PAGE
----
The Equine Immune Response to Corynebacterium pseudotuberculosis: the Antibody Response
Corynebacterium pseudotuberculosis is a gram-positive facultative intracellular bacterium that causes a disease called pigeon fever or dryland distemper in horses. Pigeon fever is endemic in the Southwest , C. pseudotuberculosis survives in the soil for long periods of time, making this one of the most common and economically devastating equine diseases in that area. Most infected horses develop large pus-filled external abscesses, which resolve with a low mortality rate. Some horses develop internal abscesses, with a subsequent mortality rate of about 40%. Our hypothesis, which reflects the current diagnostic criteria, was that horses with internal abscesses will have high levels of IgG anti-PLD antibodies while horses with external abscesses will have low levels of IgG anti-PLD antibodies. We also predicted that IgM anti-PLD antibody levels will not be significant. Through the testing of 67 horses by ELISA we have found that IgM anti-PLD antibody levels are similar in infected and uninfected horses as we predicted, meaning that IgM will not be diagnostically significant. However, our results show that while most horses with internal abscesses show high IgG antibody responses to PLD, many horses with external abscesses and some uninfected horses also have high titers to PLD. This same trend was seen when the ELISA was used to test the sera for IgG antibody subclasses (IgGa, IgGb, IgGc, Ig(T)). This leads us to the conclusion that the difference in disease manifestation is not reflected by the type of antibodies produced. We have also concluded that the current diagnostic criteria need to be revised.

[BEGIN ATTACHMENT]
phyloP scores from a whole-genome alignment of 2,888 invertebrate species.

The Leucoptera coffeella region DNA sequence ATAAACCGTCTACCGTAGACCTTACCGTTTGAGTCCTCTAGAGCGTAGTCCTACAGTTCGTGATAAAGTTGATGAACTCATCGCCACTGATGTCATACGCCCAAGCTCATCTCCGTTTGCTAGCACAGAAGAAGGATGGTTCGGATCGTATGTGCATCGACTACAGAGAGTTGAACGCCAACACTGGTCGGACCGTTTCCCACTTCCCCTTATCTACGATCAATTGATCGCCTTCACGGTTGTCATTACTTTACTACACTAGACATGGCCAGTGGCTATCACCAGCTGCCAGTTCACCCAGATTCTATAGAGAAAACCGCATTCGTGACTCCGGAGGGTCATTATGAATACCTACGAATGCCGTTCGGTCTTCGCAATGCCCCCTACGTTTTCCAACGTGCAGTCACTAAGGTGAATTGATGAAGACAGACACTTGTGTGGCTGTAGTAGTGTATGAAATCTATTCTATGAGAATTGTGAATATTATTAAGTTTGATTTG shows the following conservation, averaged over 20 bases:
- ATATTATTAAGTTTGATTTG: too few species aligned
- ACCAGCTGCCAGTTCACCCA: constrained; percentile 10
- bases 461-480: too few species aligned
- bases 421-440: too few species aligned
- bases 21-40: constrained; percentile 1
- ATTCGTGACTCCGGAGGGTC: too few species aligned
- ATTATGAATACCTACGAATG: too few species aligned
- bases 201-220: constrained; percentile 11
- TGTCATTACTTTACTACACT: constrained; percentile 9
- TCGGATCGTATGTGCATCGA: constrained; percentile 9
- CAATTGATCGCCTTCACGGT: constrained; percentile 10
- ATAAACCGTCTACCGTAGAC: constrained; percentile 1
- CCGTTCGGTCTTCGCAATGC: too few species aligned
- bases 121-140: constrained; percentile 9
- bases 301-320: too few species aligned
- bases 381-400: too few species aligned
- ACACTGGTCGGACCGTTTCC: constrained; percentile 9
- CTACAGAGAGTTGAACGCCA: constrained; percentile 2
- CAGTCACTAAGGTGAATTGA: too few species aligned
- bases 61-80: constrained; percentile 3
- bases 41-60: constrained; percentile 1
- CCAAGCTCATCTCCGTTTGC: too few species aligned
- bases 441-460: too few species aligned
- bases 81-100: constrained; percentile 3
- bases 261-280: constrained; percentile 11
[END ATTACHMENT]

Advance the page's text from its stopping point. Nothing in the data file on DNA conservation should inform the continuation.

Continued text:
Abdel-Massih, Dina, "The Equine Immune Response to Corynebacterium pseudotuberculosis: the Antibody Response" (2009). URC Student Scholarship.
Fletcher Jones Science Scholars Award